The Hip Injury

During the summer of 1998, James conducted an Eagle Scout service project on the Sleeper Trail, in the Sandwich Range of the White Mountains. We hauled picks, overnight gear and several days of food to a campsite beyond Mount Whiteface, a 4,000-footer. At the end of the project I carried a sixty-pound pack back down. Long downhill slopes exaggerated the impact of each step. One of the crew reached the bottom first and returned to lighten my load by twenty pounds. Feeling liberated I ran downhill for a quarter-mile, only to jam my right hip.

The injury gave me a scare and threatened to take me out of the next day’s plans, a 13-mile survey hike up Mount Tripyramid, across the Sleeper Trail, and down Mount Whiteface in one day. Afraid to aggravate the hip injury, I carried minimal clothing, the smallest pack, and a water bottle. Wearing running shoes, I walked gingerly. Ignoring friendly taunts, I lagged behind the others in the crew.

But by the end of the day they tired and I kept right up with them. I felt comparatively fresh, like I could have run the last mile or gone farther.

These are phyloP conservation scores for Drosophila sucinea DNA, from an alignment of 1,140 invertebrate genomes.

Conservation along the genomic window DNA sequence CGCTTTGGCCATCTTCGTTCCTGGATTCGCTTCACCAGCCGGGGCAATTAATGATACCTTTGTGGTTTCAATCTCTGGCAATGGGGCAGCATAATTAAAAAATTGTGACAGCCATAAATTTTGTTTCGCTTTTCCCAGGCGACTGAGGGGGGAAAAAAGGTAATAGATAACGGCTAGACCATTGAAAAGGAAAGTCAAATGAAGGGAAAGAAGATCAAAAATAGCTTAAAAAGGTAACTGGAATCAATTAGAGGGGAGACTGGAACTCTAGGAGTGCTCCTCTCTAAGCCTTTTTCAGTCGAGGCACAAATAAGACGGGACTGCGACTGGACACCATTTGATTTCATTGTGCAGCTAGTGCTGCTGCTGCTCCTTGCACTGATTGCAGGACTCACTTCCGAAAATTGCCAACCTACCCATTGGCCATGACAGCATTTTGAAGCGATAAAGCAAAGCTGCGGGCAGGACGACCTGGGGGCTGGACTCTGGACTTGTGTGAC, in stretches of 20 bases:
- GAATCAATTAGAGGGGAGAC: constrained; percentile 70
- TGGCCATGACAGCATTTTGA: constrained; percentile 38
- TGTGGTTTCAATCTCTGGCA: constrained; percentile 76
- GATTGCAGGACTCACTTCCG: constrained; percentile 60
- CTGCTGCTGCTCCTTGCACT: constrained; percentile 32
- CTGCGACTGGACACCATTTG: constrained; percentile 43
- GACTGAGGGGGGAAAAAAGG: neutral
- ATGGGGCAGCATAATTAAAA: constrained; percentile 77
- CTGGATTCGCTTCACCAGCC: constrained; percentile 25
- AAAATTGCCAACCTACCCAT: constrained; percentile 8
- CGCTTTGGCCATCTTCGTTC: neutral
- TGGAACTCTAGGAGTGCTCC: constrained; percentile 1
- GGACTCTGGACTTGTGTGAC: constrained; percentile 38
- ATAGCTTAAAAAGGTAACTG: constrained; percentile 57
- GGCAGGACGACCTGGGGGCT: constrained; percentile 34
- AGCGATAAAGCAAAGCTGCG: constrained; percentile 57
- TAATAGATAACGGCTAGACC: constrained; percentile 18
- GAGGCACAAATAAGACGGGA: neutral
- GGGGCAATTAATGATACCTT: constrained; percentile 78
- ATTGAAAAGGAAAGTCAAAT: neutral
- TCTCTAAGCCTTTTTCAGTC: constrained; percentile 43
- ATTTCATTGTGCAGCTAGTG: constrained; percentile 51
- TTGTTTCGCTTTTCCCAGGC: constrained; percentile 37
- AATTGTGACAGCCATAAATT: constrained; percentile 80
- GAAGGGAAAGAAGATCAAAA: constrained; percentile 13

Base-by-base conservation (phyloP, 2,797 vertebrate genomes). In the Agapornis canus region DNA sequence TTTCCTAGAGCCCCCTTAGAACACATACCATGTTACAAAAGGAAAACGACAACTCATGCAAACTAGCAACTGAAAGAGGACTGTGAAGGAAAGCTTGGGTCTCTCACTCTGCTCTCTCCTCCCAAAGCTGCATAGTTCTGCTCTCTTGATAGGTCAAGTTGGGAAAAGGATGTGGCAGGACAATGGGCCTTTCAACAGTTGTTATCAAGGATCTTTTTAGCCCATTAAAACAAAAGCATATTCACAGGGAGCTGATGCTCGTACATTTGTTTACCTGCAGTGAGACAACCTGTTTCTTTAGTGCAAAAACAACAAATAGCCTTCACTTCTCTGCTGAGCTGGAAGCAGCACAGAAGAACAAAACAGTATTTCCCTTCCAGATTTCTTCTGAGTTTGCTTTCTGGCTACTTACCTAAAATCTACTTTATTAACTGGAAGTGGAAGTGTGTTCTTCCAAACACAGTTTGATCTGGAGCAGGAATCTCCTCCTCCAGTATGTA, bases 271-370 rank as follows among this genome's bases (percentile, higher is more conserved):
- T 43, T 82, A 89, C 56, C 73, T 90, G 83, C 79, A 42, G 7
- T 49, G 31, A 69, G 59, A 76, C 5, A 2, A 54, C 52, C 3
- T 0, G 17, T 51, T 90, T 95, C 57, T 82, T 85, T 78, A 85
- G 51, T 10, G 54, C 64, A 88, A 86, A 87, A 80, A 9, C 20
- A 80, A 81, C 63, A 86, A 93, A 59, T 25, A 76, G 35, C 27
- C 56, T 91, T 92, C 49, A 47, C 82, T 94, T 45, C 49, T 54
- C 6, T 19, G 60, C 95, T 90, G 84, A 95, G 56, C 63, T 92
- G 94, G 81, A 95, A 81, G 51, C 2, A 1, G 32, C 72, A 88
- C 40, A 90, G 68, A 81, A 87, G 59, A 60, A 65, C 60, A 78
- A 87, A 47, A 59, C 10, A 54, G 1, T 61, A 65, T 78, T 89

2. The Long Way There

The idea of traveling light appears simple, but achieving it requires dedication. Easy to say, hard to do.

A person has about two weeks of physical strength in reserve before the weight of a heavy pack makes itself felt. Then the body cries for replenishment and the extra burden can wear you down. Expecting these demands, you can train with test equipment under simulated conditions and weigh every article of gear.

For ultralight hiking, the tradeoff swings on the hinge of comfort and safety. How do the comforts you carry during the day contribute to your safety at night? Can better mobility improve your response to typical emergencies?

For me, the ultralight hiking style began as a safety and survival strategy. The unforseen benefit turned out to be the extra hours it gave me on the trail every day. Those extra hours intensified my awareness of nature and stimulated my physical metabolism.

Initially, this light “idea” was only a glimmer. Stella’s daily walks were teaching me much more than I knew.